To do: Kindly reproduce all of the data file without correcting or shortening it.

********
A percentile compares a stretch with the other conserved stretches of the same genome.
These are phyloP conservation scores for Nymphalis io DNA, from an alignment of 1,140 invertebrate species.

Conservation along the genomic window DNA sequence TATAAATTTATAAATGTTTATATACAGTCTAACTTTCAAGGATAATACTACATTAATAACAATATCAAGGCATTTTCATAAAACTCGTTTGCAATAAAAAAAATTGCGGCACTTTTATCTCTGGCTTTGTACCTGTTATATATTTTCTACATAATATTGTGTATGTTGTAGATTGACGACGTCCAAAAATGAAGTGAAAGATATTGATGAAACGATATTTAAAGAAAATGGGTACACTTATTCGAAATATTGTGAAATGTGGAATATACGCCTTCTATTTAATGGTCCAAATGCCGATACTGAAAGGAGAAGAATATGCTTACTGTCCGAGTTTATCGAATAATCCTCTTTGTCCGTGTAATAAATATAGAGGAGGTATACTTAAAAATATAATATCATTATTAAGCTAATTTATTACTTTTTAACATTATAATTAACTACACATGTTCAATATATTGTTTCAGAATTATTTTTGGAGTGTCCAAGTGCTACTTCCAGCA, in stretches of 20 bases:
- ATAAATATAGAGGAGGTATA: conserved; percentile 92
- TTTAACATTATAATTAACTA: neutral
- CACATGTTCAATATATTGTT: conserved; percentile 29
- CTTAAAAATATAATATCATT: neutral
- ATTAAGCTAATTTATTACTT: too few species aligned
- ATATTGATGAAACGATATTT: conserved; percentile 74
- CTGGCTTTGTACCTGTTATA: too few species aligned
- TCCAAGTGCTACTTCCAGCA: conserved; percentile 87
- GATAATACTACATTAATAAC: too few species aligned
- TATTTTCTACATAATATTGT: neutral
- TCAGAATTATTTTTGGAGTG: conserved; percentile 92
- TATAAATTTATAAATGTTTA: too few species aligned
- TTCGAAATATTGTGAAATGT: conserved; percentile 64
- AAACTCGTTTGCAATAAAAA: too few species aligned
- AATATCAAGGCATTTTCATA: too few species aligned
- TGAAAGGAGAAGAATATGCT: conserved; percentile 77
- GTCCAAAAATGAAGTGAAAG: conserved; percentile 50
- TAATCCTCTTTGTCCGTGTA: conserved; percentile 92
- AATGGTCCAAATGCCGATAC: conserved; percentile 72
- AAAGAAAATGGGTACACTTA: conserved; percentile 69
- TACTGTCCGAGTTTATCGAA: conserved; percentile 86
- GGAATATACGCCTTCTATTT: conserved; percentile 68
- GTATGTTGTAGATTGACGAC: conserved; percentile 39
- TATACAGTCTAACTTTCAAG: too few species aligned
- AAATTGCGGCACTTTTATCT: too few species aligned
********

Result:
A percentile compares a stretch with the other conserved stretches of the same genome.
These are phyloP conservation scores for Nymphalis io DNA, from an alignment of 1,140 invertebrate species.

Conservation along the genomic window DNA sequence TATAAATTTATAAATGTTTATATACAGTCTAACTTTCAAGGATAATACTACATTAATAACAATATCAAGGCATTTTCATAAAACTCGTTTGCAATAAAAAAAATTGCGGCACTTTTATCTCTGGCTTTGTACCTGTTATATATTTTCTACATAATATTGTGTATGTTGTAGATTGACGACGTCCAAAAATGAAGTGAAAGATATTGATGAAACGATATTTAAAGAAAATGGGTACACTTATTCGAAATATTGTGAAATGTGGAATATACGCCTTCTATTTAATGGTCCAAATGCCGATACTGAAAGGAGAAGAATATGCTTACTGTCCGAGTTTATCGAATAATCCTCTTTGTCCGTGTAATAAATATAGAGGAGGTATACTTAAAAATATAATATCATTATTAAGCTAATTTATTACTTTTTAACATTATAATTAACTACACATGTTCAATATATTGTTTCAGAATTATTTTTGGAGTGTCCAAGTGCTACTTCCAGCA, in stretches of 20 bases:
- ATAAATATAGAGGAGGTATA: conserved; percentile 92
- TTTAACATTATAATTAACTA: neutral
- CACATGTTCAATATATTGTT: conserved; percentile 29
- CTTAAAAATATAATATCATT: neutral
- ATTAAGCTAATTTATTACTT: too few species aligned
- ATATTGATGAAACGATATTT: conserved; percentile 74
- CTGGCTTTGTACCTGTTATA: too few species aligned
- TCCAAGTGCTACTTCCAGCA: conserved; percentile 87
- GATAATACTACATTAATAAC: too few species aligned
- TATTTTCTACATAATATTGT: neutral
- TCAGAATTATTTTTGGAGTG: conserved; percentile 92
- TATAAATTTATAAATGTTTA: too few species aligned
- TTCGAAATATTGTGAAATGT: conserved; percentile 64
- AAACTCGTTTGCAATAAAAA: too few species aligned
- AATATCAAGGCATTTTCATA: too few species aligned
- TGAAAGGAGAAGAATATGCT: conserved; percentile 77
- GTCCAAAAATGAAGTGAAAG: conserved; percentile 50
- TAATCCTCTTTGTCCGTGTA: conserved; percentile 92
- AATGGTCCAAATGCCGATAC: conserved; percentile 72
- AAAGAAAATGGGTACACTTA: conserved; percentile 69
- TACTGTCCGAGTTTATCGAA: conserved; percentile 86
- GGAATATACGCCTTCTATTT: conserved; percentile 68
- GTATGTTGTAGATTGACGAC: conserved; percentile 39
- TATACAGTCTAACTTTCAAG: too few species aligned
- AAATTGCGGCACTTTTATCT: too few species aligned